Piet F.M. Verdonschot (Co-Presenter/Co-Author), University of Amsterdam / Wageningen Environmental Research , piet.verdonschot@wur.nl;


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09:30 - 09:45: / 330 A STREAM METABOLISM IN AGRICULTURAL AND URBAN LANDSCAPES: SPATIAL VS TEMPORAL PATTERNS

5/21/2018  |   09:30 - 09:45   |  

STREAM METABOLISM IN AGRICULTURAL AND URBAN LANDSCAPES: SPATIAL VS TEMPORAL PATTERNS There is need for integrating stream processes into characterizing and managing stream ecosystems. Through several regional stream quality assessments, the USGS is assessing the interaction of chemical and physical stressors on biological communities. Spatial and temporal patterns in stream metabolism were quantified, and related to benthic community metrics at ten sites in the Midwest and Southeast U.S. High-frequency dissolved oxygen and nitrate data were collected over a six month period at each site. Spatial comparisons during August found average Gross Primary Production ranging from 0.1 to 1.8 g O2/m2/d, Ecosystem Respiration from 0.37 to 3.55 g O2/m2/d, and Net Daily Metabolism from -3 to 0.4. Watershed features, as in drainage area, and riparian canopy were important explanatory variables. Site-specific temporal patterns revealed that metabolism parameters at reference sites were influenced by nitrate and depth, whereas agricultural sites were controlled primarily by physical features, as in depth. Frequent changes in stream flow in urban streams often resulted in a lack of any distinct pattern in metabolism. For the spatial comparison, we found that both ER and GPP were correlated with a subset of biological metrics used for classifying stream condition.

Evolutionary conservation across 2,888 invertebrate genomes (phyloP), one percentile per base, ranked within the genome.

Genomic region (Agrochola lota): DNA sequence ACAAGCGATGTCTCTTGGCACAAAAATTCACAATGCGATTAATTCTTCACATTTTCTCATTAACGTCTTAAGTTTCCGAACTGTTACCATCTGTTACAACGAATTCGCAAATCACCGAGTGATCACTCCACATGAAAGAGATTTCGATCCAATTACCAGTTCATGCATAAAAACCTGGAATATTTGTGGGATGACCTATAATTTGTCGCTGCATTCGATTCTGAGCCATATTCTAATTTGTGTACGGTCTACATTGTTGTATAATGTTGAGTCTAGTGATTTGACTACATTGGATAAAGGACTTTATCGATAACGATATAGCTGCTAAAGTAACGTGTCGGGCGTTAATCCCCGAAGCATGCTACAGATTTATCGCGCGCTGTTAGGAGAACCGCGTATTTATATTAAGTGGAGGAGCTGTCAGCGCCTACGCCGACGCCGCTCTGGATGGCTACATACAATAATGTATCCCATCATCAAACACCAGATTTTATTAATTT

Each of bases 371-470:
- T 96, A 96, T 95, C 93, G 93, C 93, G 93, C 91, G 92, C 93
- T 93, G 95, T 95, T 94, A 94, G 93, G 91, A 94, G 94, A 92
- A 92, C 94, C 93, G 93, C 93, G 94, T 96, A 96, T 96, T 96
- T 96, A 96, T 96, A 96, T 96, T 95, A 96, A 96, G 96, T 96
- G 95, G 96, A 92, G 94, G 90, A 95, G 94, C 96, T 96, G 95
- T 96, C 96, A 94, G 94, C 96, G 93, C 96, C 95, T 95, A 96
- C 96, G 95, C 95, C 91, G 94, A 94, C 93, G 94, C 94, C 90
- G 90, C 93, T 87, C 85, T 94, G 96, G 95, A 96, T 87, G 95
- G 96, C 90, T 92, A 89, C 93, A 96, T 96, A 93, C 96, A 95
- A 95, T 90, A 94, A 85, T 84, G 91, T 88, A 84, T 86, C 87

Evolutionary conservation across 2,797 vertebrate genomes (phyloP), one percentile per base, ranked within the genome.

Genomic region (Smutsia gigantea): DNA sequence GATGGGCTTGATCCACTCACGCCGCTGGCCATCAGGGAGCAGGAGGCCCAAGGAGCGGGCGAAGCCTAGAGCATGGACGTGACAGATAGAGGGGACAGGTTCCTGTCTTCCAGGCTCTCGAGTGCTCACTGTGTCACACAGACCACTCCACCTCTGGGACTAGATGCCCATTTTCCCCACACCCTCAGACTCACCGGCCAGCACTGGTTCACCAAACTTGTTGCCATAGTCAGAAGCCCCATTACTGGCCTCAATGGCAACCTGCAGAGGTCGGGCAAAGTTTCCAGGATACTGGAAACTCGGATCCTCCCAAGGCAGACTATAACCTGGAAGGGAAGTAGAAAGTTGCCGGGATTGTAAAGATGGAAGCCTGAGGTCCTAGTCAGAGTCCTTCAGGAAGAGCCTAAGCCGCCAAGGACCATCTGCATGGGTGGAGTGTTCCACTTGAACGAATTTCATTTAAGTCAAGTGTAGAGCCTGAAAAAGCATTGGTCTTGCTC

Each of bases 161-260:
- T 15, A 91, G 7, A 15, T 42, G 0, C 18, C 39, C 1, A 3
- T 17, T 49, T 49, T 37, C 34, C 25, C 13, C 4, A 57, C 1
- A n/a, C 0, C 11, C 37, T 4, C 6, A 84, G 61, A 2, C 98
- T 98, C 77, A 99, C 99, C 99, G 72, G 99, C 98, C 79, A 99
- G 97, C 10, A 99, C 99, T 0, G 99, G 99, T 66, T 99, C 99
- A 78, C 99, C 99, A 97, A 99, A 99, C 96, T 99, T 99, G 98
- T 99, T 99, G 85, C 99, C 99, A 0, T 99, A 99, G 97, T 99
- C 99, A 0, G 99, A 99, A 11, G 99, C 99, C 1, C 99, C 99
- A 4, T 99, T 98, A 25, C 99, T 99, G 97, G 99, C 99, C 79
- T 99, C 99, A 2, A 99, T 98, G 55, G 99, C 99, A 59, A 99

Mark Munn (Primary Presenter/Author), U.S. Geological Survey, Tacoma, WA, mdmunn@usgs.gov;


Christopher Konrad (Co-Presenter/Co-Author), US Geological Survey, cpkonrad@usgs.gov;